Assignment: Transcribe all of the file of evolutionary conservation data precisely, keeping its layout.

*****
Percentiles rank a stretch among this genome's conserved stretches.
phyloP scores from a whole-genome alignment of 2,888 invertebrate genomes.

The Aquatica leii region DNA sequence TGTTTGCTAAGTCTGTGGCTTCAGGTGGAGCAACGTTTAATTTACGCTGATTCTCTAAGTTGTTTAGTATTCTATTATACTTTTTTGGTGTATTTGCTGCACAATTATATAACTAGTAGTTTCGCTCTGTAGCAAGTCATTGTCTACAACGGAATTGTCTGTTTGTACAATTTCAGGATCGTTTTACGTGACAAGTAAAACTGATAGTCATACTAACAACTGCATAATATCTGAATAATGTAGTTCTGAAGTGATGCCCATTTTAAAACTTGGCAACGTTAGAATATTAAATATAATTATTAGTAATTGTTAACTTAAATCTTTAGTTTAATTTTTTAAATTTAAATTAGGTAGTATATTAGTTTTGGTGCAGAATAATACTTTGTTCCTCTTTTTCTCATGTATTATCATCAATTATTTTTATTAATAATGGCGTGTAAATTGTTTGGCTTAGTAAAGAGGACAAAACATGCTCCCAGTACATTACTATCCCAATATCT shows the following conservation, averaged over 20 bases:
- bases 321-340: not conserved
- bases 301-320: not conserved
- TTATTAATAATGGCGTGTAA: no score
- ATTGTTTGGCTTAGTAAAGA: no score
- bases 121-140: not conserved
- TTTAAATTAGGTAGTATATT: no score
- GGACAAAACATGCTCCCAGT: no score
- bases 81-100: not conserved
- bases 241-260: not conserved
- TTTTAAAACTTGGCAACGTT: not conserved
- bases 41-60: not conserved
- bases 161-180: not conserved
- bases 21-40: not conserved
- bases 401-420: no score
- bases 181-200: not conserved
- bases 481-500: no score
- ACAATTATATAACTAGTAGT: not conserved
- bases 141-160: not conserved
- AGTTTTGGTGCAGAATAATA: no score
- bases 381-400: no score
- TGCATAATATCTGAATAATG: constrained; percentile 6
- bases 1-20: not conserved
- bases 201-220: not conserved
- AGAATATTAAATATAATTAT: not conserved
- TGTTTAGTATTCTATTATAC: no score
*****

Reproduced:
Percentiles rank a stretch among this genome's conserved stretches.
phyloP scores from a whole-genome alignment of 2,888 invertebrate genomes.

The Aquatica leii region DNA sequence TGTTTGCTAAGTCTGTGGCTTCAGGTGGAGCAACGTTTAATTTACGCTGATTCTCTAAGTTGTTTAGTATTCTATTATACTTTTTTGGTGTATTTGCTGCACAATTATATAACTAGTAGTTTCGCTCTGTAGCAAGTCATTGTCTACAACGGAATTGTCTGTTTGTACAATTTCAGGATCGTTTTACGTGACAAGTAAAACTGATAGTCATACTAACAACTGCATAATATCTGAATAATGTAGTTCTGAAGTGATGCCCATTTTAAAACTTGGCAACGTTAGAATATTAAATATAATTATTAGTAATTGTTAACTTAAATCTTTAGTTTAATTTTTTAAATTTAAATTAGGTAGTATATTAGTTTTGGTGCAGAATAATACTTTGTTCCTCTTTTTCTCATGTATTATCATCAATTATTTTTATTAATAATGGCGTGTAAATTGTTTGGCTTAGTAAAGAGGACAAAACATGCTCCCAGTACATTACTATCCCAATATCT shows the following conservation, averaged over 20 bases:
- bases 321-340: not conserved
- bases 301-320: not conserved
- TTATTAATAATGGCGTGTAA: no score
- ATTGTTTGGCTTAGTAAAGA: no score
- bases 121-140: not conserved
- TTTAAATTAGGTAGTATATT: no score
- GGACAAAACATGCTCCCAGT: no score
- bases 81-100: not conserved
- bases 241-260: not conserved
- TTTTAAAACTTGGCAACGTT: not conserved
- bases 41-60: not conserved
- bases 161-180: not conserved
- bases 21-40: not conserved
- bases 401-420: no score
- bases 181-200: not conserved
- bases 481-500: no score
- ACAATTATATAACTAGTAGT: not conserved
- bases 141-160: not conserved
- AGTTTTGGTGCAGAATAATA: no score
- bases 381-400: no score
- TGCATAATATCTGAATAATG: constrained; percentile 6
- bases 1-20: not conserved
- bases 201-220: not conserved
- AGAATATTAAATATAATTAT: not conserved
- TGTTTAGTATTCTATTATAC: no score